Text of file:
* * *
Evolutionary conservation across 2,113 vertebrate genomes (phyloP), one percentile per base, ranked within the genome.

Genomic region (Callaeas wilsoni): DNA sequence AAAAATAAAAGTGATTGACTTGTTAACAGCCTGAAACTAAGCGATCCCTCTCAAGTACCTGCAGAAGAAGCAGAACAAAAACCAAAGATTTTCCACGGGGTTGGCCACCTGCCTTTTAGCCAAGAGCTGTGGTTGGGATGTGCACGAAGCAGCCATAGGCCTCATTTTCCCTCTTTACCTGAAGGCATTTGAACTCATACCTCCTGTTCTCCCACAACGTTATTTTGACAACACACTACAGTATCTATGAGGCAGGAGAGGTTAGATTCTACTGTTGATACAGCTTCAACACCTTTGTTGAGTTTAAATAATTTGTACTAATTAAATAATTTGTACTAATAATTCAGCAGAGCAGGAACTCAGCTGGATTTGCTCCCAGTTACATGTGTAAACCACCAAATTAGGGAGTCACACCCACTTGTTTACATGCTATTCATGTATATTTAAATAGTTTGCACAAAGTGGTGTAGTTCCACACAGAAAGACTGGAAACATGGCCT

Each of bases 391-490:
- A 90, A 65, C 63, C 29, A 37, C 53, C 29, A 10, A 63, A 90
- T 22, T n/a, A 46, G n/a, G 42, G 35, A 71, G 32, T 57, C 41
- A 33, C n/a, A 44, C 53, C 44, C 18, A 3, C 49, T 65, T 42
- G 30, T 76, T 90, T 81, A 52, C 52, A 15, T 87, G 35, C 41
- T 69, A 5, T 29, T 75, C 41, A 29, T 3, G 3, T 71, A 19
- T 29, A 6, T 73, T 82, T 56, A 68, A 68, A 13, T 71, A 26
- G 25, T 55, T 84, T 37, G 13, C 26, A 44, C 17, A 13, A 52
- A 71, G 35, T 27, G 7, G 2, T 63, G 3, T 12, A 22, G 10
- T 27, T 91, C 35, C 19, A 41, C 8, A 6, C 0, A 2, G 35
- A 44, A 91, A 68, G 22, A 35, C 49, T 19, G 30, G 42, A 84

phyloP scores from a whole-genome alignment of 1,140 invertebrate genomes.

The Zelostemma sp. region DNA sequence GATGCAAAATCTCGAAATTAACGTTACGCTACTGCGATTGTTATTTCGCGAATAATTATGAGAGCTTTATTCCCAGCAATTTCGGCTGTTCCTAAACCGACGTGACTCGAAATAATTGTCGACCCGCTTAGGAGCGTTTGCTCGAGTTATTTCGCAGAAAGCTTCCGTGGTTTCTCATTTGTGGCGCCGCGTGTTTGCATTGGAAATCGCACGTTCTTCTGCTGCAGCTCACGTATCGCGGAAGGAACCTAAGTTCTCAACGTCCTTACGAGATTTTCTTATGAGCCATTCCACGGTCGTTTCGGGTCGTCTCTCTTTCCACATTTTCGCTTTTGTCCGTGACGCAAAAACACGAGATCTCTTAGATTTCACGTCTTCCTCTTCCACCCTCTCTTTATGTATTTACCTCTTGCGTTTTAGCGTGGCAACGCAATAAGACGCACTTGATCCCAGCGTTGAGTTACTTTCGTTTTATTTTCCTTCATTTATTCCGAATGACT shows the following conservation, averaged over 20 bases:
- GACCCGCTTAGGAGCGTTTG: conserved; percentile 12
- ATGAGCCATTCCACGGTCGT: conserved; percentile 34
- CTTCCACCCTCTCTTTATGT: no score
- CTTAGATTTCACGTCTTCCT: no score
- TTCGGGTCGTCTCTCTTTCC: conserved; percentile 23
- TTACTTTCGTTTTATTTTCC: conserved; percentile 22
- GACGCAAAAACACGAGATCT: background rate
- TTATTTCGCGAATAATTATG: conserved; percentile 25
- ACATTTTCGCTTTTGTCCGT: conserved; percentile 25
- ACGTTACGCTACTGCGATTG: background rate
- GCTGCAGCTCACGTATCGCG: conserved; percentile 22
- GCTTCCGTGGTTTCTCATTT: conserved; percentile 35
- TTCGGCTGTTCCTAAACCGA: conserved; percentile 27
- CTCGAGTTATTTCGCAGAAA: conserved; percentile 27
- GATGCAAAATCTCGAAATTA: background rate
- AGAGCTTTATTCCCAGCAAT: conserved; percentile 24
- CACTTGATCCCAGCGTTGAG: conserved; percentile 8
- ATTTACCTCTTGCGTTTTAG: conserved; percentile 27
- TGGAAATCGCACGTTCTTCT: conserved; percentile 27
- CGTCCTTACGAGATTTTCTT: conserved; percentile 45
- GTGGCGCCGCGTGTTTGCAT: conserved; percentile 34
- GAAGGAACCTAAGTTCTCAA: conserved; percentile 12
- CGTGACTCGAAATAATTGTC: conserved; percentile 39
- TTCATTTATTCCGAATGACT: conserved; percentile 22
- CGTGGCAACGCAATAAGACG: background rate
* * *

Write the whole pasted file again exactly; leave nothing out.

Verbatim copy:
Evolutionary conservation across 2,113 vertebrate genomes (phyloP), one percentile per base, ranked within the genome.

Genomic region (Callaeas wilsoni): DNA sequence AAAAATAAAAGTGATTGACTTGTTAACAGCCTGAAACTAAGCGATCCCTCTCAAGTACCTGCAGAAGAAGCAGAACAAAAACCAAAGATTTTCCACGGGGTTGGCCACCTGCCTTTTAGCCAAGAGCTGTGGTTGGGATGTGCACGAAGCAGCCATAGGCCTCATTTTCCCTCTTTACCTGAAGGCATTTGAACTCATACCTCCTGTTCTCCCACAACGTTATTTTGACAACACACTACAGTATCTATGAGGCAGGAGAGGTTAGATTCTACTGTTGATACAGCTTCAACACCTTTGTTGAGTTTAAATAATTTGTACTAATTAAATAATTTGTACTAATAATTCAGCAGAGCAGGAACTCAGCTGGATTTGCTCCCAGTTACATGTGTAAACCACCAAATTAGGGAGTCACACCCACTTGTTTACATGCTATTCATGTATATTTAAATAGTTTGCACAAAGTGGTGTAGTTCCACACAGAAAGACTGGAAACATGGCCT

Each of bases 391-490:
- A 90, A 65, C 63, C 29, A 37, C 53, C 29, A 10, A 63, A 90
- T 22, T n/a, A 46, G n/a, G 42, G 35, A 71, G 32, T 57, C 41
- A 33, C n/a, A 44, C 53, C 44, C 18, A 3, C 49, T 65, T 42
- G 30, T 76, T 90, T 81, A 52, C 52, A 15, T 87, G 35, C 41
- T 69, A 5, T 29, T 75, C 41, A 29, T 3, G 3, T 71, A 19
- T 29, A 6, T 73, T 82, T 56, A 68, A 68, A 13, T 71, A 26
- G 25, T 55, T 84, T 37, G 13, C 26, A 44, C 17, A 13, A 52
- A 71, G 35, T 27, G 7, G 2, T 63, G 3, T 12, A 22, G 10
- T 27, T 91, C 35, C 19, A 41, C 8, A 6, C 0, A 2, G 35
- A 44, A 91, A 68, G 22, A 35, C 49, T 19, G 30, G 42, A 84

phyloP scores from a whole-genome alignment of 1,140 invertebrate genomes.

The Zelostemma sp. region DNA sequence GATGCAAAATCTCGAAATTAACGTTACGCTACTGCGATTGTTATTTCGCGAATAATTATGAGAGCTTTATTCCCAGCAATTTCGGCTGTTCCTAAACCGACGTGACTCGAAATAATTGTCGACCCGCTTAGGAGCGTTTGCTCGAGTTATTTCGCAGAAAGCTTCCGTGGTTTCTCATTTGTGGCGCCGCGTGTTTGCATTGGAAATCGCACGTTCTTCTGCTGCAGCTCACGTATCGCGGAAGGAACCTAAGTTCTCAACGTCCTTACGAGATTTTCTTATGAGCCATTCCACGGTCGTTTCGGGTCGTCTCTCTTTCCACATTTTCGCTTTTGTCCGTGACGCAAAAACACGAGATCTCTTAGATTTCACGTCTTCCTCTTCCACCCTCTCTTTATGTATTTACCTCTTGCGTTTTAGCGTGGCAACGCAATAAGACGCACTTGATCCCAGCGTTGAGTTACTTTCGTTTTATTTTCCTTCATTTATTCCGAATGACT shows the following conservation, averaged over 20 bases:
- GACCCGCTTAGGAGCGTTTG: conserved; percentile 12
- ATGAGCCATTCCACGGTCGT: conserved; percentile 34
- CTTCCACCCTCTCTTTATGT: no score
- CTTAGATTTCACGTCTTCCT: no score
- TTCGGGTCGTCTCTCTTTCC: conserved; percentile 23
- TTACTTTCGTTTTATTTTCC: conserved; percentile 22
- GACGCAAAAACACGAGATCT: background rate
- TTATTTCGCGAATAATTATG: conserved; percentile 25
- ACATTTTCGCTTTTGTCCGT: conserved; percentile 25
- ACGTTACGCTACTGCGATTG: background rate
- GCTGCAGCTCACGTATCGCG: conserved; percentile 22
- GCTTCCGTGGTTTCTCATTT: conserved; percentile 35
- TTCGGCTGTTCCTAAACCGA: conserved; percentile 27
- CTCGAGTTATTTCGCAGAAA: conserved; percentile 27
- GATGCAAAATCTCGAAATTA: background rate
- AGAGCTTTATTCCCAGCAAT: conserved; percentile 24
- CACTTGATCCCAGCGTTGAG: conserved; percentile 8
- ATTTACCTCTTGCGTTTTAG: conserved; percentile 27
- TGGAAATCGCACGTTCTTCT: conserved; percentile 27
- CGTCCTTACGAGATTTTCTT: conserved; percentile 45
- GTGGCGCCGCGTGTTTGCAT: conserved; percentile 34
- GAAGGAACCTAAGTTCTCAA: conserved; percentile 12
- CGTGACTCGAAATAATTGTC: conserved; percentile 39
- TTCATTTATTCCGAATGACT: conserved; percentile 22
- CGTGGCAACGCAATAAGACG: background rate